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Election Law @ Moritz

Election Law @ Moritz


Information & Analysis

Ohio Sets New Maps and March Primary Date

The Ohio legislature passed H.B. 369 on December 14, 2011, by a referendum-proof margin, eliminating concerns that Ohio would hold a split primary in 2012. The bill will be effective immediately after being signed by Governor Kasich. The bill includes a congressional map slightly revised from the one proposed earlier in the fall by House Republicans. H.B. 369 also establishes a single March 6, 2012, primary and sets a December 30, 2011, filing deadline for candidates for President and Vice President, candidates for the U.S. House of Representatives, and national convention delegates. The bill voids any filing for one of these positions filed before the bill’s effective date; a candidate whose earlier petition is voided must re-file. State and local candidates and ballot issues are not affected by the bill; the filing deadline for state and local candidates (which has already passed) remains December 7, 2011. H.B. 369 also creates an eight-person Redistricting Reform Task Force, with membership to be divided equally between the two major parties. The Task Force will issue a report with recommendations for reforming the redistricting process by June 30, 2012.

Commentary

Daniel P. Tokaji

What's the Matter with Kobach?

Daniel P. Tokaji

By "Kobach," I mean the Kobach v. EAC case in which the Tenth Circuit heard oral argument Monday – rather than its lead plaintiff, Kansas’ controversial Secretary of State Kris Kobach, who argued the position of his state and the State of Arizona. This post discusses what’s at issue in the case, where the district court went wrong, and what the Tenth Circuit should do.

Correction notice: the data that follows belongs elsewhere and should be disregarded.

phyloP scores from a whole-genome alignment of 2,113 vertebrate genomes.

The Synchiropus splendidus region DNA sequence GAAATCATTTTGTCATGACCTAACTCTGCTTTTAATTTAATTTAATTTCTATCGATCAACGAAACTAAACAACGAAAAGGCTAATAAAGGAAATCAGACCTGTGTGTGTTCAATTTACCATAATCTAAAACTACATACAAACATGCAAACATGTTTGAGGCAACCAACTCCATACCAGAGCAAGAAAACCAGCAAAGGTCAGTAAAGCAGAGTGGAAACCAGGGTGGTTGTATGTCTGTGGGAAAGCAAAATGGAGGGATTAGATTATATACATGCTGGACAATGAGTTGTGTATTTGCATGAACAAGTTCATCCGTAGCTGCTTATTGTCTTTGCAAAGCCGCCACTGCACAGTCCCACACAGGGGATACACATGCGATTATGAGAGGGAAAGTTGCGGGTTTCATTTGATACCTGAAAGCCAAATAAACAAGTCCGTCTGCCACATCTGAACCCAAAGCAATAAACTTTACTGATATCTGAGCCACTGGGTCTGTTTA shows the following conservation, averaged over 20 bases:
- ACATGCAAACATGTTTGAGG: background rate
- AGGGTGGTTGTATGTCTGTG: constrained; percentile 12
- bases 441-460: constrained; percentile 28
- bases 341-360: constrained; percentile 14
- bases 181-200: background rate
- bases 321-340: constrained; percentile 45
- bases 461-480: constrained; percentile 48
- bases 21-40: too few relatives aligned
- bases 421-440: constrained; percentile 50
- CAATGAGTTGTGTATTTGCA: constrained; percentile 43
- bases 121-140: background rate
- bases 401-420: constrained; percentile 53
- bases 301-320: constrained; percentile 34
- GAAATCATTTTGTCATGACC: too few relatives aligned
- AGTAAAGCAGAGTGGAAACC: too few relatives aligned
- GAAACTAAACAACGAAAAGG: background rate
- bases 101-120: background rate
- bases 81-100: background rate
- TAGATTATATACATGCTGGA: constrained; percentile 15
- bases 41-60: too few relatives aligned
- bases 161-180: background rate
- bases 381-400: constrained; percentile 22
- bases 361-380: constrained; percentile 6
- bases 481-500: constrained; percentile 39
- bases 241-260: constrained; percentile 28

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In the News

Daniel P. Tokaji

Ohio treasurer receives OK to host town halls

Professor Daniel Tokaji was quoted in an article from the Associated Press about an attorney general opinion that allows the Ohio treasurer to conduct telephone town halls using public money. The opinion will likely have broad ramifications for the upcoming elections, Tokaji said.

“As a practical matter, while that legal advice is certainly right, very serious concerns can arise about whether these are really intended to inform Ohio constituents about the operations of his office or if they’re campaign events,” he said.

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Info & Analysis

Judge Denies Motion for Preliminary Injunction in NC Case

U.S. District Judge Thomas D. Schroeder denied the motion for a preliminary injunction sought by the plaintiffs in a case challenging a new North Carolina voting law as violating the Voting Rights Act and the federal Constitution. Judge Schroeder also denied the defendants' motion for judgment on the pleadings. The case is North Carolina NAACP v. McCrory.

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